Let me first say that I had the unabridged audiobook version of this, which I couldn't find in the goodreads database. I constantly went back and forth about this book. In the end I settled on a 3 star rating. Stephanie Laurens proficiency in writing is certainly here, as well as a likeable hero and heroine. It also has some lovely descriptive writing about the famous gardens, so why didn't I like it better?Well, first off every time there was an intimate scene in the book, I fell asleep. I just wasn't feeling it at all. It was one of those stories that felt like they had been put in randomly. They were oddly added in without good build up and messed with the pacing of the book. The other thing that really bothered me was the idea that guilt or innocence could be proven by a painting. This is one of the stupidest things I've ever read about. I have no idea if this concept has any bearing in historical fact but I just couldn't wrap my head around it.The book also has a massive amount of contrivances, which probably wouldn't have bothered me so much if not paired with the bad pacing and weird pot. Even with these gripes it's not a terrible story, and I will still be picking up this author's books.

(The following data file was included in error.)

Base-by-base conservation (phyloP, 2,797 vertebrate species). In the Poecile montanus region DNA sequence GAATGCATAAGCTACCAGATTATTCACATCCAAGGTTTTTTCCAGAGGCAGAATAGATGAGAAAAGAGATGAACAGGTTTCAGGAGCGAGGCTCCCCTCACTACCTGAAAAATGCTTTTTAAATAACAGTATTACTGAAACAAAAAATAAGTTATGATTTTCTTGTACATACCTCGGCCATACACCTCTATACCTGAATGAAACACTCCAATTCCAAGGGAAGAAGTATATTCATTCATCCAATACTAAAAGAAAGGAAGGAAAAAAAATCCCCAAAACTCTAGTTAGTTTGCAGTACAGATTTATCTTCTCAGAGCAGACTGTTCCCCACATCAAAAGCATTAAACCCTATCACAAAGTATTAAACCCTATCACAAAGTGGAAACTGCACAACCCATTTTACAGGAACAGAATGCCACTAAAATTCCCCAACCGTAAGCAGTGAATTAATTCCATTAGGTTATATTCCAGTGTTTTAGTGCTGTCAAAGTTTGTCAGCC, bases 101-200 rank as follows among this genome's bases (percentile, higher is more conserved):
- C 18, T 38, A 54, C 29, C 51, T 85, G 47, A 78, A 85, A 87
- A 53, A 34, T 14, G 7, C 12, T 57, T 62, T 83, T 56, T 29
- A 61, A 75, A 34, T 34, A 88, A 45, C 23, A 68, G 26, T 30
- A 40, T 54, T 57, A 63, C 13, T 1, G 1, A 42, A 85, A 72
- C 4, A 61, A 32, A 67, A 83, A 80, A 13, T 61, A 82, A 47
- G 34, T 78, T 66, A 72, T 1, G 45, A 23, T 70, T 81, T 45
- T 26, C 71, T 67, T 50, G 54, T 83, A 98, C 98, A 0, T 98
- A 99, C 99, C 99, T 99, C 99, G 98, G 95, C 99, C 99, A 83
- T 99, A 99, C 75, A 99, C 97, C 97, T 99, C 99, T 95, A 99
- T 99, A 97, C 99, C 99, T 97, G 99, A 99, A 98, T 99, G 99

The word you are looking for is....'crap'. Not even got any of the charm of other's I've read by Lauren's, which makes the terrible plot and writing even worse to read than usual.

An Odd1